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Examining theories of cognitive ageing using the false memory paradigm

Charlotte Askey, David Playfoot Orcid Logo

Quarterly Journal of Experimental Psychology, Volume: 71, Issue: 4, Pages: 931 - 939

Swansea University Author: David Playfoot Orcid Logo

Abstract

In this paper, we used the Deese-Roediger-McDermott (DRM) false memory paradigm to test two contending theories of cognitive ageing - the Transmission Deficit Hypothesis and the Inhibitory Deficit Hypothesis. The DRM lists contain a number of words (e.g. dream, bed, blanket) that are all related to...

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Published in: Quarterly Journal of Experimental Psychology
ISSN: 1747-0218 1747-0226
Published: 2018
Online Access: Check full text

URI: https://cronfa.swan.ac.uk/Record/cronfa40785
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Abstract: In this paper, we used the Deese-Roediger-McDermott (DRM) false memory paradigm to test two contending theories of cognitive ageing - the Transmission Deficit Hypothesis and the Inhibitory Deficit Hypothesis. The DRM lists contain a number of words (e.g. dream, bed, blanket) that are all related to a single, non-presented lure (e.g. SLEEP). Participants often report that the lure was actually presented in the list; and the longer the list, the more likely the participants are to make this error. The transmission deficit hypothesis predicts that as we age, we are less likely to make the errors with shorter lists; the inhibitory deficit hypothesis suggests that errors will be made with shorter and shorter lists. Our data offered support for the inhibitory deficit hypothesis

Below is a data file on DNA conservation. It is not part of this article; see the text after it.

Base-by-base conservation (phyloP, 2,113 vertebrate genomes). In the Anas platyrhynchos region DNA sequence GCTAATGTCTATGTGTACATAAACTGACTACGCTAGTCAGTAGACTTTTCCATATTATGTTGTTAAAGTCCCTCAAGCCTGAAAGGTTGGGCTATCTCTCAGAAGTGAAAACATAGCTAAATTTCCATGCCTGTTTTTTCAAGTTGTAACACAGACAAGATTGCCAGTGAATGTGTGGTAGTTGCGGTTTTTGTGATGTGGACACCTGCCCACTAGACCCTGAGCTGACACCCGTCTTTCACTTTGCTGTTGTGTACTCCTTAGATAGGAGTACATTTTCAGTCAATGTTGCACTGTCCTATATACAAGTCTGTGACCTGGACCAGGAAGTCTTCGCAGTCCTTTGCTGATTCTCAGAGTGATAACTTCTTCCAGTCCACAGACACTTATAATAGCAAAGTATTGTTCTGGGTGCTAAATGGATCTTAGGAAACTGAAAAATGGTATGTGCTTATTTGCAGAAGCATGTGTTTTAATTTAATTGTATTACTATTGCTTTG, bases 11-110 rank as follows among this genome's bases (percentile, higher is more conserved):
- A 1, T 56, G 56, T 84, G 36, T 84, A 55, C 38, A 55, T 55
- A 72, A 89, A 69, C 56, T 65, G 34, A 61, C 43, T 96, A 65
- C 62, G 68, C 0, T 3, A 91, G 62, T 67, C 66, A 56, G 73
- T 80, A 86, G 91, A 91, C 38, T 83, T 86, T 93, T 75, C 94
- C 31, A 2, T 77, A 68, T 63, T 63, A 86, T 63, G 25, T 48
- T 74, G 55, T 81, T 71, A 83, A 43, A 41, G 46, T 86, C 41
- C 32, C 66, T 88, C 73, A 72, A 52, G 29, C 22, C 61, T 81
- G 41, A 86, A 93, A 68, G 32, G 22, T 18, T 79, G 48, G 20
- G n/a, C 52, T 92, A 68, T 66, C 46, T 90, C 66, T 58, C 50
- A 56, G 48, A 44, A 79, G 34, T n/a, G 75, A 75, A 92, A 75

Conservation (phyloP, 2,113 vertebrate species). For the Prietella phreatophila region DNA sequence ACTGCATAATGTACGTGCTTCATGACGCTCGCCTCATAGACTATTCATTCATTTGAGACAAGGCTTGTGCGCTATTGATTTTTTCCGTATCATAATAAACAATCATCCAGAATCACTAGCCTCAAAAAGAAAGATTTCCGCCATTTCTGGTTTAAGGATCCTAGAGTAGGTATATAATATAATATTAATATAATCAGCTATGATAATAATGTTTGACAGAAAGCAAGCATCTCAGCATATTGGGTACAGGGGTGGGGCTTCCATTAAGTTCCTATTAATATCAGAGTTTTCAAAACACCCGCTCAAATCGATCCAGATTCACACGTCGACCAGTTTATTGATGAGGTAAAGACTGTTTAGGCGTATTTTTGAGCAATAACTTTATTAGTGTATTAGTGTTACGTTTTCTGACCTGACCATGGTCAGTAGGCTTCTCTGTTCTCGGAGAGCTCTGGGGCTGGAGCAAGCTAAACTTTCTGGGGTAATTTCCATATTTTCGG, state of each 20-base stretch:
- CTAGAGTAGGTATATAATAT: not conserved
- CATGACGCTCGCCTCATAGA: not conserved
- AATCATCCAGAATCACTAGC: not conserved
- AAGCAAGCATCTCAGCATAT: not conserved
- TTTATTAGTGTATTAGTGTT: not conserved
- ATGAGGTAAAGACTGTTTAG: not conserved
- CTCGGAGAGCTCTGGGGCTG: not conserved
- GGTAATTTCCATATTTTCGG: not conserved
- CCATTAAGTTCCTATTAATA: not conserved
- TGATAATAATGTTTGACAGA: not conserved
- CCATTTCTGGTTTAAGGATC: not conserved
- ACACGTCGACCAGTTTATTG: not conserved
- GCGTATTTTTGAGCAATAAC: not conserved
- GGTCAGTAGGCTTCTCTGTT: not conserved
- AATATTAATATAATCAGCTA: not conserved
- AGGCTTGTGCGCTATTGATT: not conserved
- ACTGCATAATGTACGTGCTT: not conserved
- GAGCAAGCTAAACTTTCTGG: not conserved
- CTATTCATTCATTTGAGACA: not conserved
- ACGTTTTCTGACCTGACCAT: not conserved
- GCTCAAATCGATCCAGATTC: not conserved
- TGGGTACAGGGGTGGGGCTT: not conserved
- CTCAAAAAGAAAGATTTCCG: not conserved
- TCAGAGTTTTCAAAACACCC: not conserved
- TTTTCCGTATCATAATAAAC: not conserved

Keywords: Memory, Cognitive Ageing
College: College of Human and Health Sciences
Issue: 4
Start Page: 931
End Page: 939